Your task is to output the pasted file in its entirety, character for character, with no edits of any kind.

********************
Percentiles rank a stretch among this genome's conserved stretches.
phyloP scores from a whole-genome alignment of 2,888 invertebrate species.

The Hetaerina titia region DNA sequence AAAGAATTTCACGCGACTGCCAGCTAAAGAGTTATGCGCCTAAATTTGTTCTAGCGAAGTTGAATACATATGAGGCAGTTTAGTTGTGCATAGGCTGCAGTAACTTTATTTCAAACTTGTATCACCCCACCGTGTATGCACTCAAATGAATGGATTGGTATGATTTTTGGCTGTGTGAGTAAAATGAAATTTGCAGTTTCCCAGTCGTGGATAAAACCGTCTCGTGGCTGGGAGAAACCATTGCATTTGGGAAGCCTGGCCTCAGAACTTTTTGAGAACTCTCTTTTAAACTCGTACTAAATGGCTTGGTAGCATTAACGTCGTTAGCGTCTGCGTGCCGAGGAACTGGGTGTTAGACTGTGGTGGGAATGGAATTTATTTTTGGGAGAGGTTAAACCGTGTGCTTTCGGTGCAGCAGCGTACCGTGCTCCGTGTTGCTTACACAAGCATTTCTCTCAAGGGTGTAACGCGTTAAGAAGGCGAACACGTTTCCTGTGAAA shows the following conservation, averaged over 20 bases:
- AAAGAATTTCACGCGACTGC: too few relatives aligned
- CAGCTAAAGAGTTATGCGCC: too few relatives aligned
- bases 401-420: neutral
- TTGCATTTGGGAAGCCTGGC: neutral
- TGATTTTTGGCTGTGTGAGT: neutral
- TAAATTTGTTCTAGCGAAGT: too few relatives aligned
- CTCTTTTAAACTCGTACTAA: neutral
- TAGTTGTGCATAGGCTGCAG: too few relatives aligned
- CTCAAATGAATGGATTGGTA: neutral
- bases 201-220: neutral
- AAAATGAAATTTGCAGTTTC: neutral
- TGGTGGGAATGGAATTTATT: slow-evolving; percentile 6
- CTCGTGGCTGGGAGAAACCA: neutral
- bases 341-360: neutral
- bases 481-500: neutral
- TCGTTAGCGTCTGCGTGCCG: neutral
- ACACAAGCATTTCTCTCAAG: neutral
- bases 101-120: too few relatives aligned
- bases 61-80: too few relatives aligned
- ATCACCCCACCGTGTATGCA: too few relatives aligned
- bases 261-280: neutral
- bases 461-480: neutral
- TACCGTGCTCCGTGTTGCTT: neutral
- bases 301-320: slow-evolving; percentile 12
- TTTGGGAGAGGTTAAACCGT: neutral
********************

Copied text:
Percentiles rank a stretch among this genome's conserved stretches.
phyloP scores from a whole-genome alignment of 2,888 invertebrate species.

The Hetaerina titia region DNA sequence AAAGAATTTCACGCGACTGCCAGCTAAAGAGTTATGCGCCTAAATTTGTTCTAGCGAAGTTGAATACATATGAGGCAGTTTAGTTGTGCATAGGCTGCAGTAACTTTATTTCAAACTTGTATCACCCCACCGTGTATGCACTCAAATGAATGGATTGGTATGATTTTTGGCTGTGTGAGTAAAATGAAATTTGCAGTTTCCCAGTCGTGGATAAAACCGTCTCGTGGCTGGGAGAAACCATTGCATTTGGGAAGCCTGGCCTCAGAACTTTTTGAGAACTCTCTTTTAAACTCGTACTAAATGGCTTGGTAGCATTAACGTCGTTAGCGTCTGCGTGCCGAGGAACTGGGTGTTAGACTGTGGTGGGAATGGAATTTATTTTTGGGAGAGGTTAAACCGTGTGCTTTCGGTGCAGCAGCGTACCGTGCTCCGTGTTGCTTACACAAGCATTTCTCTCAAGGGTGTAACGCGTTAAGAAGGCGAACACGTTTCCTGTGAAA shows the following conservation, averaged over 20 bases:
- AAAGAATTTCACGCGACTGC: too few relatives aligned
- CAGCTAAAGAGTTATGCGCC: too few relatives aligned
- bases 401-420: neutral
- TTGCATTTGGGAAGCCTGGC: neutral
- TGATTTTTGGCTGTGTGAGT: neutral
- TAAATTTGTTCTAGCGAAGT: too few relatives aligned
- CTCTTTTAAACTCGTACTAA: neutral
- TAGTTGTGCATAGGCTGCAG: too few relatives aligned
- CTCAAATGAATGGATTGGTA: neutral
- bases 201-220: neutral
- AAAATGAAATTTGCAGTTTC: neutral
- TGGTGGGAATGGAATTTATT: slow-evolving; percentile 6
- CTCGTGGCTGGGAGAAACCA: neutral
- bases 341-360: neutral
- bases 481-500: neutral
- TCGTTAGCGTCTGCGTGCCG: neutral
- ACACAAGCATTTCTCTCAAG: neutral
- bases 101-120: too few relatives aligned
- bases 61-80: too few relatives aligned
- ATCACCCCACCGTGTATGCA: too few relatives aligned
- bases 261-280: neutral
- bases 461-480: neutral
- TACCGTGCTCCGTGTTGCTT: neutral
- bases 301-320: slow-evolving; percentile 12
- TTTGGGAGAGGTTAAACCGT: neutral